What if I told you the Navy could save up to $5 million and 30,000 wasted man-hours annually, increase advancement and retention of minority officers and enlisted personnel by 5% to 10%, and improve morale in the fighting forces — starting today — for free?

What if we could mark April 2022 as Diversity Month with an inherently humane and long overdue decision? Well, we can. Change the Navy grooming policy to allow all male sailors on shore duty to grow short, well-trimmed beards.

How would letting me — a white male — grow a beard help minorities compete more fairly with their peers? It’s a little complicated, but read on.

A 2021 study covering more than 10,000 service members showed that personnel with beard waivers in compliance with military grooming policy, often based on a chronic medical condition called pseudofolliculitis barbae, or PFB, were denied career enhancing orders either by policy or by culture, endured advancement rates significantly behind their peers, and left the military in numbers significantly above their peers.

The researchers — mainly dermatologists motivated by the stories their patients told of how this condition had negatively impacted their personal and professional lives — discovered something profoundly significant: that having a shaving waiver is associated with delayed promotions. All races are affected similarly, it’s just that Black males are disproportionately affected because they make up a relatively larger percentage of waiver holders.

This is what makes the policy especially discriminatory to Black men, since they are the ones predominantly afflicted with PFB. Unbeknownst to us leaders, this core group, one that we have been fighting to recruit and retain, has been singularly disadvantaged and driven out of the military by policies designed to accommodate their unique medical challenges. The numbers above reflect the annual cost, in dollars and time, of medical treatments and doctor visits that could be eliminated by a simple policy change.

Recent grooming policy changes, based on fleet feedback from Task Force One Navy, have updated hair standards for both men and women, though still “aligned with presenting a professional military appearance while in uniform,” as the policy states. Grooming standards were also changed for those who suffer from PFB, for which dermatologists say there is the only one real cure: to not shave.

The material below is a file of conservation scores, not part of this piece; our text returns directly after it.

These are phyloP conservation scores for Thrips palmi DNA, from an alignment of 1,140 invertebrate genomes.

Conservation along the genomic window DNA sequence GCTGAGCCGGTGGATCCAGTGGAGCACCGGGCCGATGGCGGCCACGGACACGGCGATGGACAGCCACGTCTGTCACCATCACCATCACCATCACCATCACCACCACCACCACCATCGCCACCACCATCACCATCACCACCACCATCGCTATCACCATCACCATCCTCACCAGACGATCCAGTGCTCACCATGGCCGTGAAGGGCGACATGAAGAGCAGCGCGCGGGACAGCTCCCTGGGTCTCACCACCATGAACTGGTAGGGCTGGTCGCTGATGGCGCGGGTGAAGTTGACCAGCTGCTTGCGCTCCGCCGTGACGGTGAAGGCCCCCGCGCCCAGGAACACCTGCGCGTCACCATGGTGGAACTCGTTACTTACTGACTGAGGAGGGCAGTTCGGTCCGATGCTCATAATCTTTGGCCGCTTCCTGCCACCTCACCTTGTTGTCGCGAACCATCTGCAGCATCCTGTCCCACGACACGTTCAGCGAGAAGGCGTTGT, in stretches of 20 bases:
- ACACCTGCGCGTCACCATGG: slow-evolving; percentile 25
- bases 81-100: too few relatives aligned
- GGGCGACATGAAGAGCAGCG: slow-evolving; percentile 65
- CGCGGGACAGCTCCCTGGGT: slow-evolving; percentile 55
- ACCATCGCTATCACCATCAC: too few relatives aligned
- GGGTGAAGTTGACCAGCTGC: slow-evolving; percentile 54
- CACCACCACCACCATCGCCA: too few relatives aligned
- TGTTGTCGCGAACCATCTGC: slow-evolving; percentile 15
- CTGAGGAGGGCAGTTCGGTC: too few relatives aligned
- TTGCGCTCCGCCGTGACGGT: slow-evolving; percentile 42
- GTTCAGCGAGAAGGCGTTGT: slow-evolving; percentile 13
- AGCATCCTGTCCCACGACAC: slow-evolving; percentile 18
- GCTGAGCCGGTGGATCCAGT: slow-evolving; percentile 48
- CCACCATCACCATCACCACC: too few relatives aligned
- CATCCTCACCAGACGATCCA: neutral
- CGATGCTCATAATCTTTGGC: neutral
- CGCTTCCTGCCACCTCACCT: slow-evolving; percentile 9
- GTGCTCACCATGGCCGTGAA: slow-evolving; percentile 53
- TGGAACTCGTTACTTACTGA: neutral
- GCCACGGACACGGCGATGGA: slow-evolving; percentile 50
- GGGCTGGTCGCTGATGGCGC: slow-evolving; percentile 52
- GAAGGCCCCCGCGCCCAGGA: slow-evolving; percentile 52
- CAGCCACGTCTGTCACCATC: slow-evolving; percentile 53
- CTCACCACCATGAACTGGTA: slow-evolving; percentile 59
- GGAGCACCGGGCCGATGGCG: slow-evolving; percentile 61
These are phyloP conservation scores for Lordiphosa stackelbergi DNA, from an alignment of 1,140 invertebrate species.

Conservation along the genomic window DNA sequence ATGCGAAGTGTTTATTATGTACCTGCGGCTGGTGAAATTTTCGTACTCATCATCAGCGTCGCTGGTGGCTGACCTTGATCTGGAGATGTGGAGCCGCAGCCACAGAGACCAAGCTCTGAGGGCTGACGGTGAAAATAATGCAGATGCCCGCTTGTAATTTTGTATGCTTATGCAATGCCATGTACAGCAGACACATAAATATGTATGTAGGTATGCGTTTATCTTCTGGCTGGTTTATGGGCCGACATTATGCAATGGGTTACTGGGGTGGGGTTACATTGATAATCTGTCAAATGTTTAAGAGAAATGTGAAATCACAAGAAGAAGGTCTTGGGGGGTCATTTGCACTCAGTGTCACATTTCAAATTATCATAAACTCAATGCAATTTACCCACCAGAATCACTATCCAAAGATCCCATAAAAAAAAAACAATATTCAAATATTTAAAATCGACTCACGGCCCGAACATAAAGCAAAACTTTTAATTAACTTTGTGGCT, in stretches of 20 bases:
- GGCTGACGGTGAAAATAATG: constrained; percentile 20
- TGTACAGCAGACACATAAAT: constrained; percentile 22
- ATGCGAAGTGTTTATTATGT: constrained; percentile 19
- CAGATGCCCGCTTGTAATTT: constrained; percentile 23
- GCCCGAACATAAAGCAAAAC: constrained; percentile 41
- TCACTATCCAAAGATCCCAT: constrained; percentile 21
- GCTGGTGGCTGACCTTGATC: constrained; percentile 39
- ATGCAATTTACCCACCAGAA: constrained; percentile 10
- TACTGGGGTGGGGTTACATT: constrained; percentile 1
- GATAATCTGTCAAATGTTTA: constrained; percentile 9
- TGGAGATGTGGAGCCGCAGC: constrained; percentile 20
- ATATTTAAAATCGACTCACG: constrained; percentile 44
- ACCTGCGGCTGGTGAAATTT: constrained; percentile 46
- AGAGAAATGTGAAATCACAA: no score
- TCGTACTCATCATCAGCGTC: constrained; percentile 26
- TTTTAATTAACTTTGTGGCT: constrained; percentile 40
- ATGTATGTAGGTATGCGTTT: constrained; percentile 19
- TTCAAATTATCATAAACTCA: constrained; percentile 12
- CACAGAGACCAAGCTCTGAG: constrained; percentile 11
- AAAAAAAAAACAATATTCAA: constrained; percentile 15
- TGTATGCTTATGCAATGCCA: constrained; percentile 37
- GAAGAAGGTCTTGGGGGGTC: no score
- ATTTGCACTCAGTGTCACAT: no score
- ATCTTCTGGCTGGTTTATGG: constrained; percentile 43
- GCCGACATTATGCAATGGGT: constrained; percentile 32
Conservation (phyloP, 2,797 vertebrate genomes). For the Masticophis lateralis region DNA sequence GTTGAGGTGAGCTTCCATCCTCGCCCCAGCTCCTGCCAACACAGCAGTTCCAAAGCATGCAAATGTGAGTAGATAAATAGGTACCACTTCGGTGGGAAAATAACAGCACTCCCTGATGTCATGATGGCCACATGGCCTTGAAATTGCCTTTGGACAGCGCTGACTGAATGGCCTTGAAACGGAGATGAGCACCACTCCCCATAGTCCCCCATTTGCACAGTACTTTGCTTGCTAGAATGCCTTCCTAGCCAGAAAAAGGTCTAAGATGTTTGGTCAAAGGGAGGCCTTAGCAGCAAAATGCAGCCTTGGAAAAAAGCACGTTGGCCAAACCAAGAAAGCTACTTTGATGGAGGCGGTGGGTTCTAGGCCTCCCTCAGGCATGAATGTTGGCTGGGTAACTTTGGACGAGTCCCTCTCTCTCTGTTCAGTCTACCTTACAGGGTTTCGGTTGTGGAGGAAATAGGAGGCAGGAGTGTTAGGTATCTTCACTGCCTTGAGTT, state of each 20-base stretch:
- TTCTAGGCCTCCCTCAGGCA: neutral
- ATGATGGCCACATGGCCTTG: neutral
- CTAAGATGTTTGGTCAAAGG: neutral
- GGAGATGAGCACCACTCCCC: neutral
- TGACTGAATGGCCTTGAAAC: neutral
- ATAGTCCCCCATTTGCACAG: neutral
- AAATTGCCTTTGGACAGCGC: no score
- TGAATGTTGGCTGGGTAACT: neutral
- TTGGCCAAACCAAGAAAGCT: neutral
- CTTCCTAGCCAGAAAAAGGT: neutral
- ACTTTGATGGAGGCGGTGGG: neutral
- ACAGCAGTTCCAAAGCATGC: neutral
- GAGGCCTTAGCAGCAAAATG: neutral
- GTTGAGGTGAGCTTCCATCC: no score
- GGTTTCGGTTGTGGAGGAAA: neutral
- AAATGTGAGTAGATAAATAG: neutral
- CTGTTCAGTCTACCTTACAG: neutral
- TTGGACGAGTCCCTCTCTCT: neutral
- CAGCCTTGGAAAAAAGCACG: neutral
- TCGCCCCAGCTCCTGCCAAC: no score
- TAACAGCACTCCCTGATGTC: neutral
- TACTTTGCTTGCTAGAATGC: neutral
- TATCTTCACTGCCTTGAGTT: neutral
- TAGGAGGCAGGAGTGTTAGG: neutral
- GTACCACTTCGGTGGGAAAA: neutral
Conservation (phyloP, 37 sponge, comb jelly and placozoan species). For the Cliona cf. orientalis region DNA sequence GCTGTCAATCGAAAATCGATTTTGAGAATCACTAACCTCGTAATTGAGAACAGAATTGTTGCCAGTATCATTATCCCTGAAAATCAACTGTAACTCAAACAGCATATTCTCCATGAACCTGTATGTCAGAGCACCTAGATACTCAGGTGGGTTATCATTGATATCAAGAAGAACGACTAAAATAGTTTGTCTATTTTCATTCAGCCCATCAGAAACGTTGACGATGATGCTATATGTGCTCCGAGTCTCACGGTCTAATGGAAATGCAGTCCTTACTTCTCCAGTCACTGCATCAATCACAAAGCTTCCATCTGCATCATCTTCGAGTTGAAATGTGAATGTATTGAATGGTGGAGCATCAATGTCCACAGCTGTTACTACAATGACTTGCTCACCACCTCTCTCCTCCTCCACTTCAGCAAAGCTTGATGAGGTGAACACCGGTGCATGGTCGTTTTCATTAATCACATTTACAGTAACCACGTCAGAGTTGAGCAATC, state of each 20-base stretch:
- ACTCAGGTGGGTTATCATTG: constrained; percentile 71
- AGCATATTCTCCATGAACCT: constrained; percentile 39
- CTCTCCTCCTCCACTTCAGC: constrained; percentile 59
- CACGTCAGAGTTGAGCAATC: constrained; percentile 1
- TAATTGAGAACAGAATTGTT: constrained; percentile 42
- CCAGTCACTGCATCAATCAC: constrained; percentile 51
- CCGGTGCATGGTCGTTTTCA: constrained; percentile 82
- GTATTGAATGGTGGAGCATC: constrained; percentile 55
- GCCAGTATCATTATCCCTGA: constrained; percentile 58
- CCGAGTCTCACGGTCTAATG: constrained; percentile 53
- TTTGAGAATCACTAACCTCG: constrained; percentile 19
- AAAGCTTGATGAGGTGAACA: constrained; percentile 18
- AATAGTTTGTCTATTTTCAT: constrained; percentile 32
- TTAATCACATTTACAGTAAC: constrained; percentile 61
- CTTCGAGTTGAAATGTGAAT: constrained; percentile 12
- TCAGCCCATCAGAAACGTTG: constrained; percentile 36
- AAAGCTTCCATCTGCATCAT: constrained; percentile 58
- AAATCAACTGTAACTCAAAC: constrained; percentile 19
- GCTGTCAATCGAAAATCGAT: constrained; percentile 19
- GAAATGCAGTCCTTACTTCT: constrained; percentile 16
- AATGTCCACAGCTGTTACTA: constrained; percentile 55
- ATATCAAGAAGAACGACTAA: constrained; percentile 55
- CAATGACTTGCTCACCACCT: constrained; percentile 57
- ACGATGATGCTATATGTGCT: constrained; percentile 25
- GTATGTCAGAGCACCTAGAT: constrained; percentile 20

This is a positive step, but it does not go far enough. To combat the cultural bias against beards, the service would have to embark on an expensive and sustained educational campaign. The better — and cheaper — alternative is obvious: Change the grooming policy.

To change a standard does not mean lowering it, if the change is informed by data and education. As a former commanding officer, I look back with some embarrassment on how little I knew about this condition that affected some 10% to 15% of my sailors. Every day they suffered physical pain and mental anguish as their integrity and professionalism was called into question by peers, superiors and even subordinates.

There would be no negative consequences to safety or operations by allowing those on shore duty to grow beards while the impact on sea duty is adjudicated. As one sailor put it, “I am an articulate, knowledgeable, proud sailor; having a beard does not define me; it is out of my control. The current policy makes me feel less of a person.”

Not since the implementation of circadian watch rotations has there been an opportunity to create such a positive and impactful change to operational readiness — at zero cost. Recent policy changes allow women to wear ponytails and corn rows, and men to wear flat tops, with no negative consequences. Adding facial hair for men to the list is a logical and overdue final step — one with a huge payoff in terms of recruitment, retention and inclusion. A rising tide floats all boats. It is time to even the playing field for all of our sailors — and change this dated and counterproductive policy.

Dr. John P. Cordle retired from the Navy as a captain after 30 years of service, including two command tours and serving as chief of staff for Naval Surface Forces Atlantic. He has been recognized for his work in the area of circadian watch rotations and crew endurance with the Navy League John Paul Jones Award and the the BUMED Epictetus Award for Innovative and Inspirational Leadership.

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